Here are my four ways of finding your own business style.

1. Get rid of your expectations

You can’t force anything to work. It’s necessary for you to be flexible when it comes to finding a business style. Begin by letting go of any expectations you have before trying a new style.

Prior to attempting a new style, you have to be willing to go into it with no expectations. You never know what you’re going to find.

Related: 8 Steps to Building Your Business According to the Lifestyle You Want

2. Track your movements

Some things are going to work and some things aren’t going to work. I always tell my students in the Tim Sykes Millionaire Challenge that they should keep records of the things they’re doing. Keep these records as detailed as possible because attempting trial and error can quickly lead you in circles.

Don’t fall into the trap (as I did in the beginning) of trying the same thing multiple times because you never tracked the results.

I keep large spreadsheets with notes of the various styles and systems I’ve tried in business. Business mistakes can be costly, so you need to do everything you can to avoid making them.

3. Look at what others are doing

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I refuse to believe that someone is doing something truly unique. The moment someone makes a breakthrough in business there are a hundred people replicating the same things. And that can be a powerful tool. Consider what others are doing and see whether you can learn something.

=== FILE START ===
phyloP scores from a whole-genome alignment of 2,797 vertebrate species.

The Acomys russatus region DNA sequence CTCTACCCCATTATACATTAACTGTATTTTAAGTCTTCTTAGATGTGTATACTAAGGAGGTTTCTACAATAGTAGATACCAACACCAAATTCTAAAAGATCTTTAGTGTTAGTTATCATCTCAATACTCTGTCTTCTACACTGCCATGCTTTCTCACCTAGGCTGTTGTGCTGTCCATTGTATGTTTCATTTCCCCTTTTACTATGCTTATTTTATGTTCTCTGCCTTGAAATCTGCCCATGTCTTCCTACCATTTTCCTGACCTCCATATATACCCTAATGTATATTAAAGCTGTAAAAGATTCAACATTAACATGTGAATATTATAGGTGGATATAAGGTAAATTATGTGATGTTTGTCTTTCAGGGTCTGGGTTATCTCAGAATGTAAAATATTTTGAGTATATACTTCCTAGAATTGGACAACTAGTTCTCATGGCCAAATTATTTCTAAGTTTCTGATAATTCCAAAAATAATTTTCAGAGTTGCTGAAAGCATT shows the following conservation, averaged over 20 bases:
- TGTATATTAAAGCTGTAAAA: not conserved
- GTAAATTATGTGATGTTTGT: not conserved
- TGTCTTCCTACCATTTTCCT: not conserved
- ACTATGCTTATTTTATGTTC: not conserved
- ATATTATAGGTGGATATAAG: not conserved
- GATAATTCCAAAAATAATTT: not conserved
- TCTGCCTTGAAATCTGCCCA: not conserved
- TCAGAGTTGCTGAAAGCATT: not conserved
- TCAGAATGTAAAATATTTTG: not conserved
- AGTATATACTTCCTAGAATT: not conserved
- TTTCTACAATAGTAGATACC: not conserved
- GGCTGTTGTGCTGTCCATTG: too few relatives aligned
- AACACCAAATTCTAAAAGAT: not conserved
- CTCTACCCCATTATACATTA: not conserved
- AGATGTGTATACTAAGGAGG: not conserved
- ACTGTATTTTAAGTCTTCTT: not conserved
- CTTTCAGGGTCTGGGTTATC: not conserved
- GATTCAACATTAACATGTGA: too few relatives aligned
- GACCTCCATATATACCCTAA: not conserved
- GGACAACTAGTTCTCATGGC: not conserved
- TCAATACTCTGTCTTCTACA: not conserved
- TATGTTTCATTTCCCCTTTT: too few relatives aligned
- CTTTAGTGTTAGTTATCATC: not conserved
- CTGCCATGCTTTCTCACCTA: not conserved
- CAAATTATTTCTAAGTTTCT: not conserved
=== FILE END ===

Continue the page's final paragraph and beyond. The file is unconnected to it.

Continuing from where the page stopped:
It’s why I also advocate finding a mentor to help you out. They’ll be able to help you out and you’ll benefit from their enhanced experiences in business.

Again, track what you’re taking from other people so you know whether something is working.

Related: I Started Saying ‘No’ To These 6 Things. My Life And My Business Got A Lot Better

4. Refine what you do

Rarely will anything in business work the first time. However, your first attempts will give you a good benchmark as to what you need to do next.

You should never be satisfied with what you have, even if it’s working. Always work on improving your business style. I believe this is the most important thing because it also teaches you how to adapt to changing conditions over time.

Last Word – Constantly Growing

There’s no step-by-step guide for how to develop a business style. The only way to do it is to obey the fundamentals and then develop everything over time.

Even though the process is long, you’re guaranteed to learn a lot of lessons and gain from a huge number of experiences over time.

This article was originally posted here on Entrepreneur.com.